CRE­AT­ING THE GAR­DENS that sur­round my home at Ea­gles Bluff, an 80-hectare prop­erty near Ten­ter­field, NSW, has been a con­tin­u­ous joy. It has also pro­vided the op­por­tu­nity to rec­tify the mis­takes I made when plant­ing our first gar­den at Glen­rock, the ru­ral prop­erty north of town that my hus­band, Peter, and I bought in 1989. It was our first home and gar­den, and I cut my gar­den­ing teeth there. Af­ter fill­ing sev­eral pad­docks with gar­dens at Glen­rock, I was keen to ex­per­i­ment fur­ther. Pete and I also wanted to be fur­ther from the town and its bur­geon­ing out­skirts. In 2008, while scan­ning a real es­tate win­dow, my eyes ze­roed in on a ru­ral prop­erty with river frontage. When I first saw the prop­erty and walked along the rock-strewn river, the possibilities rolled out in front of me. Ea­gles Bluff is bounded by the Bluff River for two kilo­me­tres on the east and south. To the north is the wilder­ness of the re­fresh­ingly un­tram­melled Bluff River Na­ture Re­serve. To the south, an­other moun­tain soared, but this one had seen the work of man — the sense­less killing of trees on a slope so steep that only wild goats and na­tive wildlife could in­habit it. It stood stark and bar­ren, the dead trees sil­hou­et­ted against the sky in aw­ful con­trast to the sur­round­ing moun­tains. From this moun­tain came the name of our new prop­erty, for it is a marvel­lous habi­tat for wedge-tailed ea­gles. We chose a small rise above the river as the site for the house, as we wanted to be within sight and sound of run­ning wa­ter. The gar­dens needed to en­hance the view, not de­tract from it. Luck­ily, the land slopes away to the north, and the sub­se­quent gar­dens were filled with sun-lov­ing Aus­tralian na­tives and Mediter­ranean plants. To the south, the main fo­cus was to soften and screen the bar­ren moun­tain, and pro­vide shade from the harsh sum­mer sun. In 2010 we built the house and planted de­cid­u­ous trees in two large gar­den bor­ders ad­ja­cent to it to pro­vide shade. Be­yond the drive, a stag­gered row of eu­ca­lyp­tus trees — in­clud­ing Eu­ca­lyp­tus siderox­y­lon ‘Rosea’, E. sco­paria and E. acaci­iformis — was planted in a large cres­cent-shaped border filled with grey, glau­cous, sil­ver and pur­ple fo­liaged plants. It con­tains some of my favourite plant com­bi­na­tions, such as Beschorne­ria yuc­coides with Bud­dleja crispa and Berberis thun­bergii ‘Atrop­ur­purea Nana’ with Gaza­nia ‘Tresco’ in the fore­ground. An­other won­der­ful com­bi­na­tion is Yucca ros­trata ‘Sap­phire Skies’ teamed with Pen­nise­tum se­taceum ‘Rubrum’ and clipped balls of Teu­crium fru­ti­cans. Fur­ther to the south, an­other stag­gered row of eu­ca­lyp­tus pro­vide shade and form the back­bone of a gen­er­ous border. They are un­der­planted with or­na­men­tal grasses and dis­sected with steps of de­com­posed gran­ite with sleeper ris­ers. >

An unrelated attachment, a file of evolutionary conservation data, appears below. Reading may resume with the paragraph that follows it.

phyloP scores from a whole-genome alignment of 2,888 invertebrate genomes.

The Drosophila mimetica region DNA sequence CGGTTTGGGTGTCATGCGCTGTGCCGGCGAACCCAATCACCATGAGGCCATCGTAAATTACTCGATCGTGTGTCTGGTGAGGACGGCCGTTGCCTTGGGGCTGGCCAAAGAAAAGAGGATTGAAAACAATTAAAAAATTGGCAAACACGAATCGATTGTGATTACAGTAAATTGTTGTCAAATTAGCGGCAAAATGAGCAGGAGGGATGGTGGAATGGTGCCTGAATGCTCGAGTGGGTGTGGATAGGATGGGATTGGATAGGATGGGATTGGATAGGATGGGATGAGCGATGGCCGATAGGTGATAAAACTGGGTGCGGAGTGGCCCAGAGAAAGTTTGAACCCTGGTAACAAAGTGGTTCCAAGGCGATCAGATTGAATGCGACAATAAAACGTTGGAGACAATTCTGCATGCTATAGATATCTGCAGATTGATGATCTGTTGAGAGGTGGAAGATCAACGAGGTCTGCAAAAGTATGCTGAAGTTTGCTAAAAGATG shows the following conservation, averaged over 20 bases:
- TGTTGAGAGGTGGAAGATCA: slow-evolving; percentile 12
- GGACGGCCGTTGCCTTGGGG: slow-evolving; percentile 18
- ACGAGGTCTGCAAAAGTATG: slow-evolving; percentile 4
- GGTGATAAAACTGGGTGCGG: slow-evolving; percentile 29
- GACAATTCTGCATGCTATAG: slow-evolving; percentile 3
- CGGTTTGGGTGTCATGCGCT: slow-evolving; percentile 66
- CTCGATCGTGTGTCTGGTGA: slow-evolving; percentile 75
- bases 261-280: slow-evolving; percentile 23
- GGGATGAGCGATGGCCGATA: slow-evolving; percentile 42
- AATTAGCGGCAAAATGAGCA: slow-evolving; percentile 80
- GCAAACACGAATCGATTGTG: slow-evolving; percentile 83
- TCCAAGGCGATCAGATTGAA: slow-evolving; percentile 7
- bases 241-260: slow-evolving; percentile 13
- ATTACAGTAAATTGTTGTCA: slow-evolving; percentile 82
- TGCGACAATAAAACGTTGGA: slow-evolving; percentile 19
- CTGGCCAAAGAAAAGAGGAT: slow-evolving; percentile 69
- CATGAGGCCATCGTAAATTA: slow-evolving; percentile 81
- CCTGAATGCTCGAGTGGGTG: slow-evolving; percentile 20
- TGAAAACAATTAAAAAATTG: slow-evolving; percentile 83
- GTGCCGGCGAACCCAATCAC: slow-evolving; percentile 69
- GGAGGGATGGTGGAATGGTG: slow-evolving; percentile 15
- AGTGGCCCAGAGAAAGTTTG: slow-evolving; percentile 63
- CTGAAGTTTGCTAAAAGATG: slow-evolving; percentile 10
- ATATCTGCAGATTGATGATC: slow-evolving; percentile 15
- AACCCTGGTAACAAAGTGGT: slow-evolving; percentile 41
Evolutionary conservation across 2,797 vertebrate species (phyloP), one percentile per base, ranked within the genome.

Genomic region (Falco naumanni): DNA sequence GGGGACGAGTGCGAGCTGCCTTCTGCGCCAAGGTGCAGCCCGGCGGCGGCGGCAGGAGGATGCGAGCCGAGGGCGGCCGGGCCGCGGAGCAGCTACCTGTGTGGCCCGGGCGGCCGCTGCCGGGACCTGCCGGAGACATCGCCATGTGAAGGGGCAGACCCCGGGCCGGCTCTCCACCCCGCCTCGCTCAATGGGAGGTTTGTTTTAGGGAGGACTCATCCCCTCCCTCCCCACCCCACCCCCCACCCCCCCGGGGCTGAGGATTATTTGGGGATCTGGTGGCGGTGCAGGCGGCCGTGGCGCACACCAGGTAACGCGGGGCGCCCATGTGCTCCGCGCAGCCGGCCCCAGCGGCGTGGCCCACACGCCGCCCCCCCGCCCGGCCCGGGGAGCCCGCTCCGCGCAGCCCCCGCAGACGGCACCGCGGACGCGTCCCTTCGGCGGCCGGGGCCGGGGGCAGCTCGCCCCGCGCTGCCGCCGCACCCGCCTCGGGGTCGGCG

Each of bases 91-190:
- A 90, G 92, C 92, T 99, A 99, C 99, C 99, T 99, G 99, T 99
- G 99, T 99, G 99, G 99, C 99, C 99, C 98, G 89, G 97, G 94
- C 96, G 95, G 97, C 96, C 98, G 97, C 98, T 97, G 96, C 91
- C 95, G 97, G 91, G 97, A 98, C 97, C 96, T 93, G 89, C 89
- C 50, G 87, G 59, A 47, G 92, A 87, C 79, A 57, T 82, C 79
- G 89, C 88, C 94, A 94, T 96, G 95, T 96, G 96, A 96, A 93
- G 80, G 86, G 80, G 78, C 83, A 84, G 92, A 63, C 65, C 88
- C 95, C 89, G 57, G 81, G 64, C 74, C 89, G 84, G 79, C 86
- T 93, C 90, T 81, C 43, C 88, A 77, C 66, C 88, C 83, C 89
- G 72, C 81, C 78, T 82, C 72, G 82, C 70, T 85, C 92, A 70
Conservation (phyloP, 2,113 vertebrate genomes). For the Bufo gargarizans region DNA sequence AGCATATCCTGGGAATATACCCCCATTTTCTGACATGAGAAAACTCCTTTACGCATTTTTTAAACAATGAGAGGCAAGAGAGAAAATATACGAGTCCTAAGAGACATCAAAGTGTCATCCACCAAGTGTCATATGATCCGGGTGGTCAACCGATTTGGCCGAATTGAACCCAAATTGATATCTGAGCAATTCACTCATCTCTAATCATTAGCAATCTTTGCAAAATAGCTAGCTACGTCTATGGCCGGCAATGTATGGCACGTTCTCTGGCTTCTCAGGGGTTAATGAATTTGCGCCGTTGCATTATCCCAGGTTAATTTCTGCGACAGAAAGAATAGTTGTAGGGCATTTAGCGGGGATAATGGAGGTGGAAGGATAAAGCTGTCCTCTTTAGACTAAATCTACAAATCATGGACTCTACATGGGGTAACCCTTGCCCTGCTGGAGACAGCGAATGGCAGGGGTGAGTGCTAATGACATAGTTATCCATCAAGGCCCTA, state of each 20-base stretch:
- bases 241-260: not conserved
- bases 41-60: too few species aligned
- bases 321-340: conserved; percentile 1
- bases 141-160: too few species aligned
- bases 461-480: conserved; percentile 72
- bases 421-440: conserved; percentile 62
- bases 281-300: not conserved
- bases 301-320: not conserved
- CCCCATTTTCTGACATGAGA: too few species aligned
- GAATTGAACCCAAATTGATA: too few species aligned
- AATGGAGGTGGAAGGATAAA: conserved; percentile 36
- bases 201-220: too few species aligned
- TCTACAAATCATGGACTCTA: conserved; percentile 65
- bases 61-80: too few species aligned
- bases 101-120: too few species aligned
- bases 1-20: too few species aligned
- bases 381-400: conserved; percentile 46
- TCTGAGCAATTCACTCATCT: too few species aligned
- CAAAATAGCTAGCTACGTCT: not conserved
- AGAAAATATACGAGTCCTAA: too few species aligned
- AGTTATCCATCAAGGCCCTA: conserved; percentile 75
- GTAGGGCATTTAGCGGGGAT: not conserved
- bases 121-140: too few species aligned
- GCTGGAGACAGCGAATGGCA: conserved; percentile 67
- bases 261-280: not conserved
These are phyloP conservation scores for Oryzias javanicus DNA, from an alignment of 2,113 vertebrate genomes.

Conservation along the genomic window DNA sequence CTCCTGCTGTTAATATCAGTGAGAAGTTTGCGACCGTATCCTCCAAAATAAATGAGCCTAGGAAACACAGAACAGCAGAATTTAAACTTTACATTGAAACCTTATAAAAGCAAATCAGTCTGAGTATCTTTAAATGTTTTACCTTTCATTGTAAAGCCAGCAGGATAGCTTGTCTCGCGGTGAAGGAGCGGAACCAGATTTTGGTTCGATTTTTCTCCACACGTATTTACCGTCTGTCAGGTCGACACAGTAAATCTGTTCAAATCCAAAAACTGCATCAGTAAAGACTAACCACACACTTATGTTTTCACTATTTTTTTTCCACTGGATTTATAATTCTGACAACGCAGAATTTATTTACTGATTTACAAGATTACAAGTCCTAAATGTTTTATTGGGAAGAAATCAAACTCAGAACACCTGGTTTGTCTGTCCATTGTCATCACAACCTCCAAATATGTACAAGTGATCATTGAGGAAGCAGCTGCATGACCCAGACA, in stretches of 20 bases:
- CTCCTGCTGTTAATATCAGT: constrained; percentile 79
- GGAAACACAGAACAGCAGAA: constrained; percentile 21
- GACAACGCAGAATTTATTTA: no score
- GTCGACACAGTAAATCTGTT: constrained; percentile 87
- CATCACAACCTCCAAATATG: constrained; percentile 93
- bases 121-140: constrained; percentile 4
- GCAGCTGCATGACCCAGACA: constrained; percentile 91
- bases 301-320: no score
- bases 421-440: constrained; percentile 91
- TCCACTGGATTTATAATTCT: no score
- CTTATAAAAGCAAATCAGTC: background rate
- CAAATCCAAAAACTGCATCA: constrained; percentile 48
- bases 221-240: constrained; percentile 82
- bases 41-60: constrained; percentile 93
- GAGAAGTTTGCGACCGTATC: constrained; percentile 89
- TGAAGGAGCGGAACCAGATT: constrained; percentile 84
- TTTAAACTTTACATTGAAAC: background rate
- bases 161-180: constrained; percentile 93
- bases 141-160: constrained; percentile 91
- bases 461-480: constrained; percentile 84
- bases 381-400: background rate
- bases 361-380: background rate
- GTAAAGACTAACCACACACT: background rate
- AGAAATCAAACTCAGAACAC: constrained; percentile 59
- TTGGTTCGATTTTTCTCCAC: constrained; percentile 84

“To the north is the wilder­ness of the re­fresh­ingly un­tram­melled Bluff River Na­ture Re­serve.”

“One of my par­tic­u­lar loves is the con­trast be­tween clipped shrubs and the soft free-form habit and move­ment of or­na­men­tal grasses.”